This past May, Dan dos Santos made a terrific post on duotone illustrations. It inspired me to share my thoughts on limited color and the power it can provide a picture maker.

Consider the following collections I put together that stick to a single color:

Pretty cool right?

Consider this experience I had putting together those boards above: I have an “Inspiration” folder on my computer that is HUGE and contains 15+ years of random art that indeed inspires me very much. I used it as my source for the above comps. I remember thinking, “Ok, time to look for blue images, they should pop out pretty easily amongst these full color paintings.” Now wait a dag gone minute!! Without realizing it, my brain noted that the simpler palette pieces would pop out amongst the more full palette pieces. That’s HUGE! This brought me to these 2 major realizations:

(1) The world we live in, and the world on the internet is generally full of color. As a result, imagery that isolates one single color really pops and presents the subject in a very digestible fashion.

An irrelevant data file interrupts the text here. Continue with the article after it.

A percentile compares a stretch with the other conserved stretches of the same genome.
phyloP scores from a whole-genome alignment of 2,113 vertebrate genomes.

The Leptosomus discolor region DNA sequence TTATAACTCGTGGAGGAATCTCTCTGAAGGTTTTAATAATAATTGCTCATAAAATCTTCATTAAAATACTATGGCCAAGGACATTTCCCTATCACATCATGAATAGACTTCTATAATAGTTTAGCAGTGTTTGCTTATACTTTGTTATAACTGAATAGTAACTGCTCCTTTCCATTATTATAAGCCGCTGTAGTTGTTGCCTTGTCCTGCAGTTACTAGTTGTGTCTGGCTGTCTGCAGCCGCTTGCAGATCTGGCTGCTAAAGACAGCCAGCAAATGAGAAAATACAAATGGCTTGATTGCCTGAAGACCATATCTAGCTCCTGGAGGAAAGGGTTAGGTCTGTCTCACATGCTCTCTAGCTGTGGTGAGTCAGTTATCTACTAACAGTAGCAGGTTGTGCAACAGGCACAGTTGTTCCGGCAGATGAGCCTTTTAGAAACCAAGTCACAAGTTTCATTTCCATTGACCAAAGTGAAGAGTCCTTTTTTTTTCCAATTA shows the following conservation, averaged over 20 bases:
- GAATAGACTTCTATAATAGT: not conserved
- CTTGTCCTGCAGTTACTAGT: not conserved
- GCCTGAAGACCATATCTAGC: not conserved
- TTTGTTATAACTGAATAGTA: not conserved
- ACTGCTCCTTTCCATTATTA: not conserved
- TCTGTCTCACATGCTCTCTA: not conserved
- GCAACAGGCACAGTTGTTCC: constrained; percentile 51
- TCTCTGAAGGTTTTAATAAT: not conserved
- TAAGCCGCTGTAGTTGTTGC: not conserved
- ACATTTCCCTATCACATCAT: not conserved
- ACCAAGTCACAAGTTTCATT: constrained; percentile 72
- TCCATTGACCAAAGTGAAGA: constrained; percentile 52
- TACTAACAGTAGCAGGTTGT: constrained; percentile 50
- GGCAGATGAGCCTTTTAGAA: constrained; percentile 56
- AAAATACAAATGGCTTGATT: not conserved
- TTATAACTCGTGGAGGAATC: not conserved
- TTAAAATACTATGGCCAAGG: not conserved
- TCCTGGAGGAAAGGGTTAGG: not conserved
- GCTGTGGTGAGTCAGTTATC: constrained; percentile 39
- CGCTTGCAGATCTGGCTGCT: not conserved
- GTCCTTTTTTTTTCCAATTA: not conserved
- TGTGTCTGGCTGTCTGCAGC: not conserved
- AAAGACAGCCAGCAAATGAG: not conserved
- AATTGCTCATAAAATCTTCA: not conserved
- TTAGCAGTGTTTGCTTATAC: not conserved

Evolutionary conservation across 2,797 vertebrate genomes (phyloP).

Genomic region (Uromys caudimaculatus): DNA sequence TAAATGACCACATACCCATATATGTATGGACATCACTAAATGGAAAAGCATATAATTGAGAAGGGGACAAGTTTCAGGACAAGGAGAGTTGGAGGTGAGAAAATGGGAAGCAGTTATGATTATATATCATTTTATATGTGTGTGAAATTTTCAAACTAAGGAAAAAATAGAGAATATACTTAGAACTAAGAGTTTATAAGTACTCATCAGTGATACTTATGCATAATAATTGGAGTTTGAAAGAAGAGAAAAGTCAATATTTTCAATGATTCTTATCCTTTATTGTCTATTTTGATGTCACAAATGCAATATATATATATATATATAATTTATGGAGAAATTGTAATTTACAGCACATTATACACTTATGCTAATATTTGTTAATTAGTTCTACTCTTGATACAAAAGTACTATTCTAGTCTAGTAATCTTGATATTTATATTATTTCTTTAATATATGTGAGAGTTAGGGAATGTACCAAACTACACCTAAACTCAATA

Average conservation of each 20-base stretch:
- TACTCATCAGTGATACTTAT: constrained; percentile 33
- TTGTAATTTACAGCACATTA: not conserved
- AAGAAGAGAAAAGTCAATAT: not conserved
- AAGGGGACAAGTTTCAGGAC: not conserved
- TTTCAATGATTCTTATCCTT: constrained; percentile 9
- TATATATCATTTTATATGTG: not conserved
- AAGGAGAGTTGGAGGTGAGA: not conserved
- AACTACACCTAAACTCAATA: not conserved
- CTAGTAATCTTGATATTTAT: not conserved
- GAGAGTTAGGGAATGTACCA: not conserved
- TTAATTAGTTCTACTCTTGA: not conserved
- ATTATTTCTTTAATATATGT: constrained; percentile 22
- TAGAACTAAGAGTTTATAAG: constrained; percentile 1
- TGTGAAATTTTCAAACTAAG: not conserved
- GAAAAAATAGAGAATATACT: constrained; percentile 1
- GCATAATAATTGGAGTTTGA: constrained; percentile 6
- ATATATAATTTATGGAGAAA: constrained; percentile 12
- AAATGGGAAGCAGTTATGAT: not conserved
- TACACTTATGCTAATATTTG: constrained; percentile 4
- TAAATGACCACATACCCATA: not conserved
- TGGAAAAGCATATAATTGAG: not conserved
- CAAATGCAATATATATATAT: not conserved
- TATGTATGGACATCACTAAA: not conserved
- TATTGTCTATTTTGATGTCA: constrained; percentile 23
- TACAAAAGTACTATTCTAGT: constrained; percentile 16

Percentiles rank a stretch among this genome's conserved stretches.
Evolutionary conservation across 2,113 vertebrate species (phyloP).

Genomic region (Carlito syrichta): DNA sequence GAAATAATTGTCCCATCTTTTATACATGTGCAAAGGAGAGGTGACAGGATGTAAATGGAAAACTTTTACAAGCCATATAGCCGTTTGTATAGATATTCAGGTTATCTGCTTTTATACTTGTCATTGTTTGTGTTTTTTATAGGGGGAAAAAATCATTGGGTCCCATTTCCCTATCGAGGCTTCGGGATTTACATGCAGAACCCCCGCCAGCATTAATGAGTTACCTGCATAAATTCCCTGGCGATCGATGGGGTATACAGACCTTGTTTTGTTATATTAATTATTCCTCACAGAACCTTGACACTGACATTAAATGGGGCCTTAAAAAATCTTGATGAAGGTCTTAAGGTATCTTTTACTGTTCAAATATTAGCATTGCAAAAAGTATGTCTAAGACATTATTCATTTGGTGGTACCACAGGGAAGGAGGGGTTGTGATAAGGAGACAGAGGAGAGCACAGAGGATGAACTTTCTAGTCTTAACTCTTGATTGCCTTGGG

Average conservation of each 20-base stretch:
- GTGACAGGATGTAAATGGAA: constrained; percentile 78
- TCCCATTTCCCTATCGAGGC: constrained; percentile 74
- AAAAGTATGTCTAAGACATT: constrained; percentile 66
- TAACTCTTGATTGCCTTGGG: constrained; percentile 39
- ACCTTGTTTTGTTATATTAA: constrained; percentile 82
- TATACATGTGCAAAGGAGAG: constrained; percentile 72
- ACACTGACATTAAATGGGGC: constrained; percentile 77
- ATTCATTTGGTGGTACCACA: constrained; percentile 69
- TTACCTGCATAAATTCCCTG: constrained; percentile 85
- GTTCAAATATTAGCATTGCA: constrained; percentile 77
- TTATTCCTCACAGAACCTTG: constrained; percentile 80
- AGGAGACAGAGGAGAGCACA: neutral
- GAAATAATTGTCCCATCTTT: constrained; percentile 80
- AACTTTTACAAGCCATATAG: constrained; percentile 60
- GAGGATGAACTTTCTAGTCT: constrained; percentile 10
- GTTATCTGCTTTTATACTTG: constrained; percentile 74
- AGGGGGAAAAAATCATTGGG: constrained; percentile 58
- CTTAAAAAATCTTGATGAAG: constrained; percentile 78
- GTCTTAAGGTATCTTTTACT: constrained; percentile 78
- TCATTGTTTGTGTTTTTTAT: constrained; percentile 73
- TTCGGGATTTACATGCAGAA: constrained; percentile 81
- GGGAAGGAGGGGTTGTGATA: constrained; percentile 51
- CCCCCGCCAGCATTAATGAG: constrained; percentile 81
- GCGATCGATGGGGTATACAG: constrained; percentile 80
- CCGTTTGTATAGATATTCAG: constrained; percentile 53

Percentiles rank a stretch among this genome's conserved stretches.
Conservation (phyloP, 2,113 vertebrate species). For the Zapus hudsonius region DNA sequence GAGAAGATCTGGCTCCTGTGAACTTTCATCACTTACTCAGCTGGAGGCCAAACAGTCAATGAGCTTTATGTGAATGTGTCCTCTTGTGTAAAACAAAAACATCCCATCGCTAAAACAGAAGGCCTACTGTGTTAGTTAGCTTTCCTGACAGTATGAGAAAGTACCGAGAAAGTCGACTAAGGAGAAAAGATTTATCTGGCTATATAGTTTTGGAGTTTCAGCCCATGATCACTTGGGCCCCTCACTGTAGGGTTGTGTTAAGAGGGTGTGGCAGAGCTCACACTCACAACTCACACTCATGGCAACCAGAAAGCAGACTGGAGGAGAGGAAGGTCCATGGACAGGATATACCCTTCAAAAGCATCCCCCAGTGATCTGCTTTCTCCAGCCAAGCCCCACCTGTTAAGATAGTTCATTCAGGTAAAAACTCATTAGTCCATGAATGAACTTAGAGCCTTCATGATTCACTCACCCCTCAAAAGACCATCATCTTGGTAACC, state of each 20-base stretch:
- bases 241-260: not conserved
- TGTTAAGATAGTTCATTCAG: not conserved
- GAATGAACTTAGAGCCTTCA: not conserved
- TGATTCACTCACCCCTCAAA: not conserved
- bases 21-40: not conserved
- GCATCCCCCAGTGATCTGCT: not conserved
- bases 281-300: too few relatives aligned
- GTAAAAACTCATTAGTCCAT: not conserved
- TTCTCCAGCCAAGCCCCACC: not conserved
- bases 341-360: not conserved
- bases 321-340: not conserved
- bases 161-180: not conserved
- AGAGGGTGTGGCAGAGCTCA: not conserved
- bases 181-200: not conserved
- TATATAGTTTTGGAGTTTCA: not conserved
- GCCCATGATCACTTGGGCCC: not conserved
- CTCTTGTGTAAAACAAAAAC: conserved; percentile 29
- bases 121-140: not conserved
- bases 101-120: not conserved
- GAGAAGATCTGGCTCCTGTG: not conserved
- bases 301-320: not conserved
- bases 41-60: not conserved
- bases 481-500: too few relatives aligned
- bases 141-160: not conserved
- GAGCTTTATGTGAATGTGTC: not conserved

(2) Artists commonly struggle with harmonizing very complex palettes (me for sure). Instead, consider utilizing a monochromatic palette. Feel free to explore temperature shifts if you desire a bit more variety. Simpler may very well be better. Instead of agonizing over color, focus on your drawing, values, and composition and let your color simply tint your piece.

Now, I’m not anti-color. In fact I love very full color imagery – see this piece of mine as an example. This site itself is chock full of some of the best colorists the world has to offer. But I tend to become overwhelmed with color, and the idea of limiting my palette and thinking of color as more of a designer instead of a naturalist….well, that lifts a huge weight off of my shoulders. Perhaps you might relate to this idea?

Want to spice it up a bit? Try adding a complimentary color to your piece, but don’t overdo it, and isolate it to the focal point. For example:

Check out the legend James Bama implementing these approaches in his Doc Savage covers:

Here is one of my illustrations utilizing this approach:
In my case, I created the image in black and white traditionally, and then digitally added color in Photoshop via Gradient Maps/Selective Color.


Hopefully this post may inspire some solutions in your own pictures! Be well.